Sticking to the recent script of back-and-forth moves in natural gas futures, the August contract followed up Thursday’s 23.8-cent increase with a drop of 16.7 cents to close Friday’s regular session at $4.687.

Traders eager to add an extra day off to the three-day holiday weekend did most of their trading early Friday, which is when futures recorded most of the decline. With the recent heat wave vacating much of the country and Hurricane Alex sparing the Gulf of Mexico production areas, some market watchers note that bulls at this point lack the ammo to push values back above $5.

“The futures market did some moving early on Friday but basically died down in the afternoon as desks emptied,” said Gene McGillian, an analyst with Tradition Energy. “Basically, Thursday’s rally was probably the pre-weekend ‘get out of your short positions’ routine. However, on Friday the market went right back down to $4.600. We had some disappointing economic news, which likely helped with the falloff. We’re basically stuck within a range between $4.500 and $5.200.”

McGillian told NGI he expects futures to stay in that lower end of the range unless fundamentals intercede. “Without calls for sustained heat or any credible scares in the tropics, we’re going to be butting up against that $4.500 level for the near term.”

While the bulls could latch onto the fact that the storage refill cycle is falling off of last year’s pace (see Daily GPI, July 2), the analyst noted it is not as supportive to values as one might think. “We’re within 1% of last year’s working gas level, and you have to remember that last year was a record storage level year,” he said. “Also, all the signs point to shale production continuing to proceed as expected. If it wasn’t for record cooling degree days for the month of June, I think that the market would not have been able to garner enough strength to force some of the shorts out on the recent run to $5.200. I think the market is reflecting the uncertain economic picture that the whole energy complex is fighting with and the near-record levels of gas already in storage.”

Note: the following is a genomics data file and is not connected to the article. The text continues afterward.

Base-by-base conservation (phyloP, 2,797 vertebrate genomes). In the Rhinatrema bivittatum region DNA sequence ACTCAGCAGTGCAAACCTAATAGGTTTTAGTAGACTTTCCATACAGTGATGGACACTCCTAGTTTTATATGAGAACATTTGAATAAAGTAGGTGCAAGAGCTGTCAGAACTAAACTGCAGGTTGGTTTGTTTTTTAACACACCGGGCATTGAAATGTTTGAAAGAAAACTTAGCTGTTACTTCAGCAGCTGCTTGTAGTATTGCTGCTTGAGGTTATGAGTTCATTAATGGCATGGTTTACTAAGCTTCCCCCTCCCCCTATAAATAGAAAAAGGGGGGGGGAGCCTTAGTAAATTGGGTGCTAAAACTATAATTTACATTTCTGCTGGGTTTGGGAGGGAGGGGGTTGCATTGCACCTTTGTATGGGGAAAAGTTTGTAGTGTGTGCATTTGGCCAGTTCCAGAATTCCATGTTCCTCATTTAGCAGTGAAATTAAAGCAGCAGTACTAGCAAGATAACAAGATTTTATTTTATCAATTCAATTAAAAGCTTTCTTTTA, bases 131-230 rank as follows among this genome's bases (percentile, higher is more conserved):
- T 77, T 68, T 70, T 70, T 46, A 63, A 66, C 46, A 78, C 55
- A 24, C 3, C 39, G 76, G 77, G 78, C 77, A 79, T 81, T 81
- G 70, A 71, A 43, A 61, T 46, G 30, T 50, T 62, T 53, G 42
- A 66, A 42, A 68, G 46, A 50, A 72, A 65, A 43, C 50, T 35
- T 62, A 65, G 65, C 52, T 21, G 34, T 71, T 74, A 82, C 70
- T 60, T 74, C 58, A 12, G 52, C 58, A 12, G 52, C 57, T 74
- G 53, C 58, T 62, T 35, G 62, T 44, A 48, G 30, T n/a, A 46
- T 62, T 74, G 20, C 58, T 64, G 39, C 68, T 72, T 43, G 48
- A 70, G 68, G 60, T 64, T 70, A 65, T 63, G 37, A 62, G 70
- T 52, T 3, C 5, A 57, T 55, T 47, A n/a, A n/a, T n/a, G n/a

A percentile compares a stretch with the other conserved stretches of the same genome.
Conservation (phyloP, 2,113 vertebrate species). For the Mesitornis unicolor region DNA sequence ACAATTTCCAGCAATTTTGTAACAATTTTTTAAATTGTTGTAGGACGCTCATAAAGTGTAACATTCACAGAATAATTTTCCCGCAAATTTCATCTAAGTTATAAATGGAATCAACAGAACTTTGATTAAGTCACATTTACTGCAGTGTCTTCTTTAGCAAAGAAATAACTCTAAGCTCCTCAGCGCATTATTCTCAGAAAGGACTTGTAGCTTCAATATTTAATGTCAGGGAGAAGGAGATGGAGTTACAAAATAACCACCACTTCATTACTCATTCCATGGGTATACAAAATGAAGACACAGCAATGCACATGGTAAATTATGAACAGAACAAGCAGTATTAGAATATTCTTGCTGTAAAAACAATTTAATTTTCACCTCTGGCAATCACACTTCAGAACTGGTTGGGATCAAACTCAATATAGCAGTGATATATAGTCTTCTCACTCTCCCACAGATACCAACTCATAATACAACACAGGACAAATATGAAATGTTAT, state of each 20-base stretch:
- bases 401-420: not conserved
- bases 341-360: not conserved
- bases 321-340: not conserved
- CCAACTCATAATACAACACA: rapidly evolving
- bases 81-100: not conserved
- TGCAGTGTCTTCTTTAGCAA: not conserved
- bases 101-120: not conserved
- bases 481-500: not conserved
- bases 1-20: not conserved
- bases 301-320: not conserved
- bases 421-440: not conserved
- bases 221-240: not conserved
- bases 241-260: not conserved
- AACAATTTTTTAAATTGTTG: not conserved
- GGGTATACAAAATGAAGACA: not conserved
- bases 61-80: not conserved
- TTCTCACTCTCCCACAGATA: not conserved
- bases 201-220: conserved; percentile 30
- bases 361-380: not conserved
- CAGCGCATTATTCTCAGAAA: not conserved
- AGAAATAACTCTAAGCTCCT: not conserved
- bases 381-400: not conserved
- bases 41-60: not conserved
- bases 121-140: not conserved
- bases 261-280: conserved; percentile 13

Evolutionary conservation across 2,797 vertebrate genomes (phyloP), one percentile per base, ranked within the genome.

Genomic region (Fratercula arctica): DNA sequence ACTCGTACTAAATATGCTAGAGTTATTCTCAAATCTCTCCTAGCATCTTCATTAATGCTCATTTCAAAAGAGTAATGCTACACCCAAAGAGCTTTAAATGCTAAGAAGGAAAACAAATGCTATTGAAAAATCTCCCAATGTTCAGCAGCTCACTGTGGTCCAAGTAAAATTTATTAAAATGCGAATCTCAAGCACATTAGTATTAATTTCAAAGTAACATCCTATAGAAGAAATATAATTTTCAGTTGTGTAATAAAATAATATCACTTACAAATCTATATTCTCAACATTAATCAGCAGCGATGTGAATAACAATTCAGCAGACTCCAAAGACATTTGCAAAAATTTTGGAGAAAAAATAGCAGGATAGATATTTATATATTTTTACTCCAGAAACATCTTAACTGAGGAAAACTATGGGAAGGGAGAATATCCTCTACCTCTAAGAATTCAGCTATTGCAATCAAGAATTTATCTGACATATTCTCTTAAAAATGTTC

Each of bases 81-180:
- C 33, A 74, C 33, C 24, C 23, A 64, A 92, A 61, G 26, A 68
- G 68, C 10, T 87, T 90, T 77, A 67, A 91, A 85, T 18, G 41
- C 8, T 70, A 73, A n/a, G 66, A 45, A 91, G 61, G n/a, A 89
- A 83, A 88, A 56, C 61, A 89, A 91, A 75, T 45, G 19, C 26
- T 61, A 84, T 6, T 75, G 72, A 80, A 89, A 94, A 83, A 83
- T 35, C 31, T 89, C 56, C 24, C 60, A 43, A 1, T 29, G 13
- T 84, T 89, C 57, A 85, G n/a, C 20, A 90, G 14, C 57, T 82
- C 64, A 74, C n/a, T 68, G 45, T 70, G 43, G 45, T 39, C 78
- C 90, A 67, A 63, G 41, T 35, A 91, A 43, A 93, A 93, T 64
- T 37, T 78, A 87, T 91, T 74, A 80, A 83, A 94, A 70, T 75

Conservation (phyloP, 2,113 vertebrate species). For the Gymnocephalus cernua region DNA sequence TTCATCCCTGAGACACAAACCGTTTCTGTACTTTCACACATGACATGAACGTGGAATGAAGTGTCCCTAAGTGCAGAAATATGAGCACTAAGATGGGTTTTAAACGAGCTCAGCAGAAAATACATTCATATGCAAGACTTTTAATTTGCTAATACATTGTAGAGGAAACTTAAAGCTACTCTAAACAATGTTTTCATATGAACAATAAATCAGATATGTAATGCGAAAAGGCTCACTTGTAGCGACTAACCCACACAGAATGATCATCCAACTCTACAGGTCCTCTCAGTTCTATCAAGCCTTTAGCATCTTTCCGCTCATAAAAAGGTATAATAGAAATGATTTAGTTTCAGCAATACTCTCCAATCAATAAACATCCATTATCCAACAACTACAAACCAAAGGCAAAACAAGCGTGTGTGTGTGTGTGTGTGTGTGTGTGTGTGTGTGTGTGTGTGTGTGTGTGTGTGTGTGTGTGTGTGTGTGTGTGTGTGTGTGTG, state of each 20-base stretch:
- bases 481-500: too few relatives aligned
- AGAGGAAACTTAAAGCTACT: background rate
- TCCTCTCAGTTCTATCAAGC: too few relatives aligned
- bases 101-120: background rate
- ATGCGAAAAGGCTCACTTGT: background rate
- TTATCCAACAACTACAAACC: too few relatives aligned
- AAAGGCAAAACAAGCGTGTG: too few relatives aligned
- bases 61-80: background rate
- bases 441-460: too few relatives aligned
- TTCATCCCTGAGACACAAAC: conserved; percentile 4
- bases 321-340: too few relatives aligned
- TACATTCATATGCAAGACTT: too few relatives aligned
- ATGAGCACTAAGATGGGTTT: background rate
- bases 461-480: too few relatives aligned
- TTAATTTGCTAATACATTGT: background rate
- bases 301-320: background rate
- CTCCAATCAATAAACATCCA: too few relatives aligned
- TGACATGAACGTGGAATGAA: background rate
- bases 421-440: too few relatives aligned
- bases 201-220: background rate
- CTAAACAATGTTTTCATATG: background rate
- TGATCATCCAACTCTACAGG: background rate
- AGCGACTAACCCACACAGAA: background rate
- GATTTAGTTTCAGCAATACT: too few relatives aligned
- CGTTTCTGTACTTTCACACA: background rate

Financial and energy bulls were somewhat disappointed with the 8:30 a.m. EDT Friday release of June employment figures. The Labor Department reported that nonfarm payrolls fell by 125,000, slightly less than the 130,000 jobs expected because of a reduction in the number of workers hired for the census, according to a Bloomberg report. The unemployment rate fell to 9.5% from 9.7%, but disappointment surfaced in the number of private payroll jobs. According to the Labor Department, 83,000 private jobs were added, but expectations were for a gain of 105,000. September Standard and Poor’s Stock Index Futures fell 3 points immediately after the release of the data.

Weather forecasters expect near-term heat in key energy markets followed by a period of moderation. “The latest forecast continues to track heat in two areas over the next week to 10 days in the West and East,” said Matt Rogers, president of Commodity Weather Group of Bethesda, MD. According to Rogers, “The models continue to offer robust hot weather opportunities for both sides of the continent over the next 10 days. For the Northwest, this should be the hottest weather of the season so far. For the East Coast, Midwest and interior Deep South, this should either match or exceed the hottest weather so far. We still see indications of a pullback in the heat by next weekend and feeding into the 11- to 15-day [forecast]. The warmest anomalies focus farther north into Canada. There is some concern that the West may be slower to cool down than our forecast.”

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